American Fable is ambitious, maybe too much so sometimes, but there's an intense pleasure in the boldness of the film's style.
Sophia Loren was once in a movie named “The Pride and the Passion,” which involved hauling an enormous cannon halfway across Europe through deep mud. By the time they heaved the cannon into position, I had long since stopped caring, and even had a little difficulty remembering why they were doing it in the first place. The movie had expended enormous energy without cause.
“Papillon” is a movie like that: an expensive, exhaustive, 150-mintue odyssey that doesn’t so much conclude as cross the finish line and collapse. It has been outfitted with expensive stars and a glossy production, but it doesn’t really make us care. When Steve McQueen finally escapes from Devil’s Island we’re happy more for ourselves than for him: Finally we can leave, too.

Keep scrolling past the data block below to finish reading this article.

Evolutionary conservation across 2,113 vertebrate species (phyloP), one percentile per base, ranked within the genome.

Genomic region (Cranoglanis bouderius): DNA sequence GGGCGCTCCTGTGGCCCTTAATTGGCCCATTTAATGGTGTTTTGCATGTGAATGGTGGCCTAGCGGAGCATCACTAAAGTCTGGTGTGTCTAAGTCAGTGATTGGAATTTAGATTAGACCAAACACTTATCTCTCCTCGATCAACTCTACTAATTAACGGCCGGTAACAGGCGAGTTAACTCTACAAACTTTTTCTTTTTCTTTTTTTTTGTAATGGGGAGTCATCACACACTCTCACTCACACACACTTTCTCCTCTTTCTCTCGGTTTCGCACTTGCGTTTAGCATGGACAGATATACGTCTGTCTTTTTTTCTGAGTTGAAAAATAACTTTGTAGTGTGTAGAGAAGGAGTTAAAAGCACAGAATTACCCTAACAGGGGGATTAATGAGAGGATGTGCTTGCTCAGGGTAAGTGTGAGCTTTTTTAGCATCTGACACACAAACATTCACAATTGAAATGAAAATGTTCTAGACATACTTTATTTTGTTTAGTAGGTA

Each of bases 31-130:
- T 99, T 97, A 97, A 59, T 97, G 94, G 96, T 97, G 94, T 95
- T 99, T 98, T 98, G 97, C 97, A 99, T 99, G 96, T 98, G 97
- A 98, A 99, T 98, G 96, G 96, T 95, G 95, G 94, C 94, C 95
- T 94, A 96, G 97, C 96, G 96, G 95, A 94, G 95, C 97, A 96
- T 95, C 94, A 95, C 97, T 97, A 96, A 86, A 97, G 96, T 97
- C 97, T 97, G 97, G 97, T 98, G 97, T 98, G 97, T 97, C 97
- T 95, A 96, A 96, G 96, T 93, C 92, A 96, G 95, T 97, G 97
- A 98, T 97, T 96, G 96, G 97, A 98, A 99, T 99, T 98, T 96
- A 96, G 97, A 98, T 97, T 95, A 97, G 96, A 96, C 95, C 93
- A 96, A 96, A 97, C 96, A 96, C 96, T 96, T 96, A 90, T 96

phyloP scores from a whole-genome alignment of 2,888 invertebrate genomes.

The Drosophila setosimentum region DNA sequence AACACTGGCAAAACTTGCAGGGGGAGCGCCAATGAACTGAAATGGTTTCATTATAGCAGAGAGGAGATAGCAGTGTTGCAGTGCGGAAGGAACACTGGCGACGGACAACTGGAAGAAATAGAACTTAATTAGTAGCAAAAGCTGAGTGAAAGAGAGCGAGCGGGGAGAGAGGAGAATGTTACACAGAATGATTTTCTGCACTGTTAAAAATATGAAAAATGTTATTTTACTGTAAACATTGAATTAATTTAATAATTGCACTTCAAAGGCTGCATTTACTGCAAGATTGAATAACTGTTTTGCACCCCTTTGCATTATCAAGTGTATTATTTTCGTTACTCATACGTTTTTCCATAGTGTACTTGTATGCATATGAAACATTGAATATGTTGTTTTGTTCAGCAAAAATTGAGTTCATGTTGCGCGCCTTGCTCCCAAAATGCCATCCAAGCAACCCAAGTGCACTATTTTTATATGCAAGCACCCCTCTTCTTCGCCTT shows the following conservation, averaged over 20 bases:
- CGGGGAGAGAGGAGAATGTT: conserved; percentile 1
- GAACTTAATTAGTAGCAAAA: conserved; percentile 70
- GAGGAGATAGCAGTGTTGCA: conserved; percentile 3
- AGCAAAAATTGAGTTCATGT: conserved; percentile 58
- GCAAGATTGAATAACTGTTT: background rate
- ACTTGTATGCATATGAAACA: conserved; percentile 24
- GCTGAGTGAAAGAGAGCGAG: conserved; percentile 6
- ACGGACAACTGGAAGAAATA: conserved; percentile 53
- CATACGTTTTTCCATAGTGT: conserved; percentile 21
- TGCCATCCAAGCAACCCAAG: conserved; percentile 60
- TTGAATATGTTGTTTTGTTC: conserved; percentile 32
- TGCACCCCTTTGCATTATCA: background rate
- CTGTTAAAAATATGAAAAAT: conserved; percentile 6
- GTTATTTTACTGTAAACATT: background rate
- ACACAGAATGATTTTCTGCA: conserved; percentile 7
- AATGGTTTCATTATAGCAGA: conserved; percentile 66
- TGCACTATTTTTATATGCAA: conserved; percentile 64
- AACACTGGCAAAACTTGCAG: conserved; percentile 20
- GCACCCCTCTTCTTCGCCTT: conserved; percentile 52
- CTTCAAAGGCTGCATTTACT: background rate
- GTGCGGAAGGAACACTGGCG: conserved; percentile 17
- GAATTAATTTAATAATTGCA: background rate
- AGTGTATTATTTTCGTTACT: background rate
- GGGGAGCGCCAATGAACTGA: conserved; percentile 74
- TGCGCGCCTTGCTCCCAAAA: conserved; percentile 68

The movie is based on a best seller by the late Frenchman Henri Charriere, who claimed it was a true story. Maybe. Not that it matters; fiction would have been fine if it had been entertaining. What happens in the movie, though, is that McQueen acts so dogged in his pursuit of freedom that we start looking around for supporting actors we can get interested in.
The movie begins with Charriere (McQueen), nicknamed Papillon (or “butterfly”) on board a prison ship. He meets Louis Dega (Dustin Hoffman, peering through Coke bottle glasses), the most famous counterfeiter in France. Dega’s life is in danger for two reasons: (a) a lot of people were wiped out investing in his bogus 1928 national security bonds and (b) he has a lot of money concealed on (or should I say in?) his body.
At the ripe age of 89, Oscar can still be a notoriously picky fellow when it comes to what constitutes a contender fo...